of the world – is still in the experi-

mental phase in Tanzania. It has the

potential to be a profitable activity

in Tanzania, says the FAO, but there

are widespread concerns about its

potential environmental and socio-

economic impact.

In recent years seaweed farming

has become popular in some coastal

areas as a source of income. Small-

scale seaweed farms –some of them

run by groups of women and young

people – can be found all along the

coast of Tanzania. Seaweed is now

a serious cash crop in Tanga and

Zanzibar, generating enough income

to cover household costs.

The government’s Fisheries

Division has studied the viability of

expanding aquaculture by diversify-

ing production into other species

and developing the export market.

TILAPIAFarming fish in Tanzania

Big idea from a small pondThousands of farmers across Tanzania are involved in small-scale farming of tilapia fish. It benefits not only farmers but also local communities, as in the Babati project in northern Tanzania. But aquaculture has a long way to go before it can impact the national economy.


Tilapia is the common name for nearly 100 species of cichlid fish.

This mainly freshwater species has become the third most important fish in aquaculture after carp and salmon worldwide.

Tilapia has been farmed in Tanzania since 1949.

Page 25: Auric Air – Explorer – Issue 3

Exports of seaweed are on an

upward trend, but the vast potential

for mariculture is largely untapped,

according to the FAO. There has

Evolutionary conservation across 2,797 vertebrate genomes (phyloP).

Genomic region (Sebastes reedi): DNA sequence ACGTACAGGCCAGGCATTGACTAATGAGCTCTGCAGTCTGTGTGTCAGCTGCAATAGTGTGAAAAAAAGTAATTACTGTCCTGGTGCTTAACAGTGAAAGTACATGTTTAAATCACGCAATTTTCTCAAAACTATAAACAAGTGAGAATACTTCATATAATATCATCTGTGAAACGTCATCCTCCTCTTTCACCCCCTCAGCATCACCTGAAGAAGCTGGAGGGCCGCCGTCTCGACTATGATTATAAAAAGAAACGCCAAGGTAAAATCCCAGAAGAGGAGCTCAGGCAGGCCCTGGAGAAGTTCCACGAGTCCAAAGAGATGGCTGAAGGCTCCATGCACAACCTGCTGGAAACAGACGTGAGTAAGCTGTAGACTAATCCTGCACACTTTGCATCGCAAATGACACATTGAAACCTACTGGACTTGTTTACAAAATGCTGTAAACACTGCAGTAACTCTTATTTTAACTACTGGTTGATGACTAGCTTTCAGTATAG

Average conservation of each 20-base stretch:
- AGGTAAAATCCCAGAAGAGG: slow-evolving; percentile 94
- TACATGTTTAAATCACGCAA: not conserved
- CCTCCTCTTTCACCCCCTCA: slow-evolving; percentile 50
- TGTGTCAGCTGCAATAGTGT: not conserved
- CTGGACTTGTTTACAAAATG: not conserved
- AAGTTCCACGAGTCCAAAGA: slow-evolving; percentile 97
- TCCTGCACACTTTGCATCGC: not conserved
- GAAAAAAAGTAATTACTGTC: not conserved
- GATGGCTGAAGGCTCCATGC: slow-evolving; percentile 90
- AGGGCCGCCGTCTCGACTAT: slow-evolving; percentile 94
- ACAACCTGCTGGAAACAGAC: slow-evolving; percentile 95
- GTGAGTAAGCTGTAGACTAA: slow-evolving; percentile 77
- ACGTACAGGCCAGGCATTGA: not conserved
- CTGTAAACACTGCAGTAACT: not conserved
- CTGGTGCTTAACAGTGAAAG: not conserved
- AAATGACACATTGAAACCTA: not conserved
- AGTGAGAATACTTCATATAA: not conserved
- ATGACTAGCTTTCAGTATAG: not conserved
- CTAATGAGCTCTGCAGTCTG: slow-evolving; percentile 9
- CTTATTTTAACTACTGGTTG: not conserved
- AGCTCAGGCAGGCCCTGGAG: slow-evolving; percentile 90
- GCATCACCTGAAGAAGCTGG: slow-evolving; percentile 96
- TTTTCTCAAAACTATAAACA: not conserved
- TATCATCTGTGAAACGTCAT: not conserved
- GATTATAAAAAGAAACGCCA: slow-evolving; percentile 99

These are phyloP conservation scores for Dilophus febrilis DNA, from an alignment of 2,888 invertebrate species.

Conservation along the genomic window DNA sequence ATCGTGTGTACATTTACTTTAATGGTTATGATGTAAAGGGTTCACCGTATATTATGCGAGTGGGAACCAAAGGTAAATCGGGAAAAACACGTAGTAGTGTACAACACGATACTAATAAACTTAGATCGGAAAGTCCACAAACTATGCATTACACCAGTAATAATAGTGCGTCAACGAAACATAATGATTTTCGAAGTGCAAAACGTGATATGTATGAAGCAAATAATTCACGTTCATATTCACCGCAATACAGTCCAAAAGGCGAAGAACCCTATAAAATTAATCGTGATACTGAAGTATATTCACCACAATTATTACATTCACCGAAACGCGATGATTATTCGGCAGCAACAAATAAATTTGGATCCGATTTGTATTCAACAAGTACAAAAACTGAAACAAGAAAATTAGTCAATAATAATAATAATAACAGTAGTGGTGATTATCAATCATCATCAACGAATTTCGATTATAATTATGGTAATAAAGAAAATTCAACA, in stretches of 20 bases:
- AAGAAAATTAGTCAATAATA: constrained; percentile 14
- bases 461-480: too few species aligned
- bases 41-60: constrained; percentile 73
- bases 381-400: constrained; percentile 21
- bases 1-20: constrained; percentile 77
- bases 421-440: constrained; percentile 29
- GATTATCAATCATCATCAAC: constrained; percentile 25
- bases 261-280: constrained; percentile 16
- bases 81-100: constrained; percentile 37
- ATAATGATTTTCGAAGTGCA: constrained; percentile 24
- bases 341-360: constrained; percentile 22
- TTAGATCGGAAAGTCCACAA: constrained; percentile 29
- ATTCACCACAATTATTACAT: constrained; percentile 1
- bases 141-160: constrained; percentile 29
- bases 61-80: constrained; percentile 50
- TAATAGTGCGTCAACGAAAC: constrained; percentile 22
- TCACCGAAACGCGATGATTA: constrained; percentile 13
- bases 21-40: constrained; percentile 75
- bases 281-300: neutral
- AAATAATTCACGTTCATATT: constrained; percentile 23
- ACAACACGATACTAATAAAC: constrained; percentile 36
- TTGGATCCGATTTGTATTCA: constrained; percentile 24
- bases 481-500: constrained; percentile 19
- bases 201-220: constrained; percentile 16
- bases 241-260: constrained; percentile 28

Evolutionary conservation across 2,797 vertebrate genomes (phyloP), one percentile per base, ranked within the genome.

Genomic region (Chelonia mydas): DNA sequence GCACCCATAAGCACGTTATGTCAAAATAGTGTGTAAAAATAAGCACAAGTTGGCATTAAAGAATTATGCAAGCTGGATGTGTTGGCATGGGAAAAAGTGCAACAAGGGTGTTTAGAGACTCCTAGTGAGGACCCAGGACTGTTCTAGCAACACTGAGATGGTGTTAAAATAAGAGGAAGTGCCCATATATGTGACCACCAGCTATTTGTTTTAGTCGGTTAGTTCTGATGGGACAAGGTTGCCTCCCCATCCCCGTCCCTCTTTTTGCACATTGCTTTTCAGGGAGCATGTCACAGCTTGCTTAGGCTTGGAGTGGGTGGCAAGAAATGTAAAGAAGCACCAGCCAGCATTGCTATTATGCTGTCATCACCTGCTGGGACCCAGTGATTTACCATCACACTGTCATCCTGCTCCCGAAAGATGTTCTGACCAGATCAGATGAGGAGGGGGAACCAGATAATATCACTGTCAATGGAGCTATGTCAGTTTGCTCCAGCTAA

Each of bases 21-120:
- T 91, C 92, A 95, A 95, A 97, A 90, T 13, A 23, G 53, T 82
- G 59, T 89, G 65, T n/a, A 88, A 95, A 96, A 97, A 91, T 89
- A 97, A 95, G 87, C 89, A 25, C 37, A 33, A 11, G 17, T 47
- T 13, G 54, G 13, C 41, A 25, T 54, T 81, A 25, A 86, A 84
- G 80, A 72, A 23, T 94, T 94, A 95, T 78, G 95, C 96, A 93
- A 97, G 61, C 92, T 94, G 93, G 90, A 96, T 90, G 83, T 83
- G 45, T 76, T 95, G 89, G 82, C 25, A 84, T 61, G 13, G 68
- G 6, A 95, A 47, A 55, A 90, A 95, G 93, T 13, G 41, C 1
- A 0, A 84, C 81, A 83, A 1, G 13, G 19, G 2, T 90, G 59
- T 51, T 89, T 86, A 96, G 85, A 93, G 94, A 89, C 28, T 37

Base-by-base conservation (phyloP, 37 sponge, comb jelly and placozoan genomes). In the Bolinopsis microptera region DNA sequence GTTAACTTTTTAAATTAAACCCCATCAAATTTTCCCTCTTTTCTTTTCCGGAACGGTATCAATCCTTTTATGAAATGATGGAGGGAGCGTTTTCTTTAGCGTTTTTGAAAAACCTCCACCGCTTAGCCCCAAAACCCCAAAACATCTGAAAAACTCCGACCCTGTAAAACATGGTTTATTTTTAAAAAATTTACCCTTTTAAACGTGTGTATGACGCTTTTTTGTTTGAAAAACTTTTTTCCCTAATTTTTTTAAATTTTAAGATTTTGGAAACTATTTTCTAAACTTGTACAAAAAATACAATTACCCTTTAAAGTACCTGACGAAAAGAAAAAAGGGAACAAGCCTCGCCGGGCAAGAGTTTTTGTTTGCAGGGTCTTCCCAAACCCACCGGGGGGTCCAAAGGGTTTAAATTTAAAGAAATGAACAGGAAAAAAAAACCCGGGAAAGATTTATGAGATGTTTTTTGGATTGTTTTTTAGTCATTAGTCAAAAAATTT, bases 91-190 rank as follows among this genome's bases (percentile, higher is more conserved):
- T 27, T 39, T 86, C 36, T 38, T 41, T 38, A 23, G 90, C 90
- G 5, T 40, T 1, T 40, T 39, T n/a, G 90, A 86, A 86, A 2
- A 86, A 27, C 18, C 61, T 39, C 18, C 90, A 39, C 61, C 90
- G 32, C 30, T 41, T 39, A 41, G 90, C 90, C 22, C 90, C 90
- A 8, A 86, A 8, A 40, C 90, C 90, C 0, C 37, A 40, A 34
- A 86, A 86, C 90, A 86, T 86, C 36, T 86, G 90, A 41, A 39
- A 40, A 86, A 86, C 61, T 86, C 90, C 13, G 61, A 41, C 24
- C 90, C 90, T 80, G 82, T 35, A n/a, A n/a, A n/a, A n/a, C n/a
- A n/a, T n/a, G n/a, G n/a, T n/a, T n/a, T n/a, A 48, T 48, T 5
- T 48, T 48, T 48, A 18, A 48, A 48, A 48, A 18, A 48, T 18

not yet been any move to integrate

aquaculture with other sectors such

as the environment because the

industry is still at subsistence level.

Project on a mountainA project run by the Livingstone

Tanzania Trust (LTT) in the Babati

District in the north of the country is

a good example of how tilapia farm-

ing can benefit a local community.

auricair.com 23


The Livingstone Tanzania Trust is a grassroots charity that supports community and education-focused projects. It works with communities in the Babati District of the Manyara Region of northern Tanzania.

LTT helps members of the local community by sponsoring their enterprise initiatives, providing skills training and resources.

The charity works closely with schools development committees and other stakeholders to target the specific needs of each school.

LTT has fish ponds at three

locations. Two of the ponds are at

Waangwaray Primary School, on the

slopes of Mount Kwaraa, and now

provide the school with an income.

Sustainable fish farming on the

side of a mountain? Yet, for those

with access to local springs, it has

proved a viable source of income. In

fact, one young man is supporting

himself through college from the

sale of fish.

Early experimental designs proved

that brick and cement ponds are the

most cost-effective because they

retain the water and last longer than

plastic sheeting.

Once built, the ponds fill with

algae, which keep the water cool,

inject oxygen into the water and hide

the fish from the watchful eyes of

passing birds of prey. The algae are

good for the fish’s diet and increase

their levels of fatty acid, which is

good for us when we eat them.

People in the community rarely

get to eat meat and this source of

protein is in great demand.

At the end of each year, the

ponds can be emptied and the

mud, fish waste, dead baby fish and

rich water are used to enrich the

local soil, which has proved ideal for

growing tomatoes.

Page 26: Auric Air – Explorer – Issue 3



Zanzibar has it all: an exciting

culture, miles of beautiful

beaches, fabulous food and

stunning scenery.

This enchanting island, known

locally as Unguja, is a favourite desti-

nation for many. And with Auric Air

operating regular flights to Zanzibar,

why wouldn’t you want to visit East

Africa’s spice island?

In case you need any more persua-